Saturday afternoon I did errands. I bought new jeans for the first time in about five or six years (which is one of those facts that’s readily apparent if you’ve seen the current state of my jeans, most of which have holes in them somewhere). In fact, since they were on sale, I bought a whole lot of jeans, which will cost even more to have hemmed (since I am not-so-handy with a needle and thread and thus happily pay professionals) than I did for the jeans themselves.
I bought some books at proper bookstores – Burn Bright, by Marianne de Pierres; Heist Society, by Ally Carter – then I went to my local Borders and watched the gleeful gutting of the stock by people who were all omg-the-bargins. It made me kinda sad, because I really liked my local Borders despite it’s flaws, and it made me feel sorry for the various people who worked there.
I still remember when they first opened the Borders at my preferred shopping center, and how awesome it was to be able to shop for books I actually read before picking up my weekly groceries.
I’ve already burned through Heist Society, which is just as awesome as Tansy Rayner Roberts promised it would be when she reviewed it on her blog. I would have burned through Burn Bright already, but this copy is a gift.
Sunday I went to Avid Reader and bought more books – the Collected Stories of Gabriel Garcia Marquez (so I can read it at the same time as my dad), Motherless Brooklyn, and Yellowcake by Margo Lanagan.
There is something blissful about acquiring new fiction. Which probably explains my out of control To Be Read pile that’s taking up two bookcases at present.
On Sunday afternoon I gamed with my Sunday Night Cthulhu group.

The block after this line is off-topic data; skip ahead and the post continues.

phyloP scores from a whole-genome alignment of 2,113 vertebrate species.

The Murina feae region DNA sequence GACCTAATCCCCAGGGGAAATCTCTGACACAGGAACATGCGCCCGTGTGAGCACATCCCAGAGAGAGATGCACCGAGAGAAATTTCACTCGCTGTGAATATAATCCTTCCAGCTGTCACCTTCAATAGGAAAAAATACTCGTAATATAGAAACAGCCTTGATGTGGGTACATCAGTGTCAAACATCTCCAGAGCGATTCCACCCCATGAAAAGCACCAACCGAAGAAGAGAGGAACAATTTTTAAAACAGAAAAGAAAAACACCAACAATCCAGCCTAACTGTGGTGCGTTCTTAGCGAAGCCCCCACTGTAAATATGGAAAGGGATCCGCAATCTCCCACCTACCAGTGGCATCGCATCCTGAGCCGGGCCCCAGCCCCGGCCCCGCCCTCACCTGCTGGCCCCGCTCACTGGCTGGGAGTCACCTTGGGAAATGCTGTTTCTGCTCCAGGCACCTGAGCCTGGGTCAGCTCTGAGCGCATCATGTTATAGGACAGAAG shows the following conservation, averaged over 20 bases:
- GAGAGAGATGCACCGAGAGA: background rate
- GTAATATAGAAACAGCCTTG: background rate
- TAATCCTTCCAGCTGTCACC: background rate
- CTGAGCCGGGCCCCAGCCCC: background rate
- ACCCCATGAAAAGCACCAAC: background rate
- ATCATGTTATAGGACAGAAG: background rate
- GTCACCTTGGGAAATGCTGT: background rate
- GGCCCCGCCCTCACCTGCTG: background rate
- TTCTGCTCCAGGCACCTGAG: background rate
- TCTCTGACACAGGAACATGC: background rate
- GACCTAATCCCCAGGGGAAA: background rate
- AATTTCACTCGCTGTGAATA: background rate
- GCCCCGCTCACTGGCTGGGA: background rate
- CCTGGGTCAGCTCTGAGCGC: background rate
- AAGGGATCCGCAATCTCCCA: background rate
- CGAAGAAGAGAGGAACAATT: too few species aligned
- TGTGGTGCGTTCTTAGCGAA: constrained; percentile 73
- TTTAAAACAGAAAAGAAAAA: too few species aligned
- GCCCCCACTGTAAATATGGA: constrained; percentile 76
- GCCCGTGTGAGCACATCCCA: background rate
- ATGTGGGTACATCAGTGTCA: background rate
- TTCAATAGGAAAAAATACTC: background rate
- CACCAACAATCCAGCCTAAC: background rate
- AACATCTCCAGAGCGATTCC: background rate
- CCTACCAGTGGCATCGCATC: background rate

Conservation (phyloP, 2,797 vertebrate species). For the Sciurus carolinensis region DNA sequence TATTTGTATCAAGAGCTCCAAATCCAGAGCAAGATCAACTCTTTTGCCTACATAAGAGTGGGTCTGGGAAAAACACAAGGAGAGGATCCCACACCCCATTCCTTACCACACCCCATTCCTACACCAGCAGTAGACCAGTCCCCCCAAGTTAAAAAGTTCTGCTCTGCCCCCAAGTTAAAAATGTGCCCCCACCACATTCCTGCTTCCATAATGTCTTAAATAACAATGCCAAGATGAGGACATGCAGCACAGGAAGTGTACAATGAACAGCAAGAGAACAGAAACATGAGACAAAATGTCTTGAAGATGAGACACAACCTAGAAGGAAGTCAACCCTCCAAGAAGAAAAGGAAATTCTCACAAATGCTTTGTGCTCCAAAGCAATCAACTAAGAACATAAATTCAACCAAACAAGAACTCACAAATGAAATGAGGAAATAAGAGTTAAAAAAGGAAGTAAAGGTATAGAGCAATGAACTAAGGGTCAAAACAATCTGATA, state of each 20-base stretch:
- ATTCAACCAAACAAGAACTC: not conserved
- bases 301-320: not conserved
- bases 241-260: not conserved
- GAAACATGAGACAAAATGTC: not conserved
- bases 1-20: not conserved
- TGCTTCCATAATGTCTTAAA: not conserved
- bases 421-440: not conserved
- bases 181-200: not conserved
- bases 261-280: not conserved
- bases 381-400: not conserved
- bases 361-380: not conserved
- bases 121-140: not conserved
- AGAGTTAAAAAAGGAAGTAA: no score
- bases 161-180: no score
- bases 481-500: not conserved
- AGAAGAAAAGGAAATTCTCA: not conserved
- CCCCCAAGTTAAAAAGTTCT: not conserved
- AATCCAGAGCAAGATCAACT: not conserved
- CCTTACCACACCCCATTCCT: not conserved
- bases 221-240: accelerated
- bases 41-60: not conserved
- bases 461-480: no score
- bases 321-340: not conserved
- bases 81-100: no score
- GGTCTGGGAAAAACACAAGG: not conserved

We’ve missed a bunch of games recently – due to illness, travel for work, celebrating the birth of one member’s son, etc – so there was something very comforting about slipping back into the Sunday Night Cthulhu routine, even though we’re not actually playing Call of Cthulhu at present.
One of the realities of being a RPG gamer in your thirties (and older) is that weekly gamers are supposed to be impossible, but at this point we’ve been gaming every Sunday for so long that it barely even registers as something as something remarkable. I can’t even remember when we started, although I’m sure it was prior to the first Gen Con Oz and a quick perusal of the blog sees things like “we kicking off the weekly Cthulu sessions after the xmas break” appearing in February of 2008.
Which means we’ve been going for about four years, I think. We’ve lost a player in that time, and recently gained a new one, but for the most part a core group of four people has been there the entire time.
We played Cthulhu pretty much eclusivly for the first two or three years, hence the fact that Sunday is permanently branded as Cthulhu night despite the fact that we’ve slowly added more systems to the mix (Space 1889 for a while, currently Classic Deadlands which is proving to be 9 kinds of awesome).
Last night’s game, though. Man, it kinda reminds me why I enjoy gaming, you know? Undead revenants kicking the crap out of solitary gunslingers who got caught unawares; the entire team getting caught in a firefight against desperado’s who have the advantage of cover upon the ridge; a mad scientist coming to realize his blueprints are haunted because things keep changing while he’s asleep; the same mad scientist unleashing his flame-thrower for the first time, going a little crazy as he does so.
There is nothing quite so awesome as knowing I get to game with these folks every week, especially since we’re largely in agreement as to the kind of game we want to play.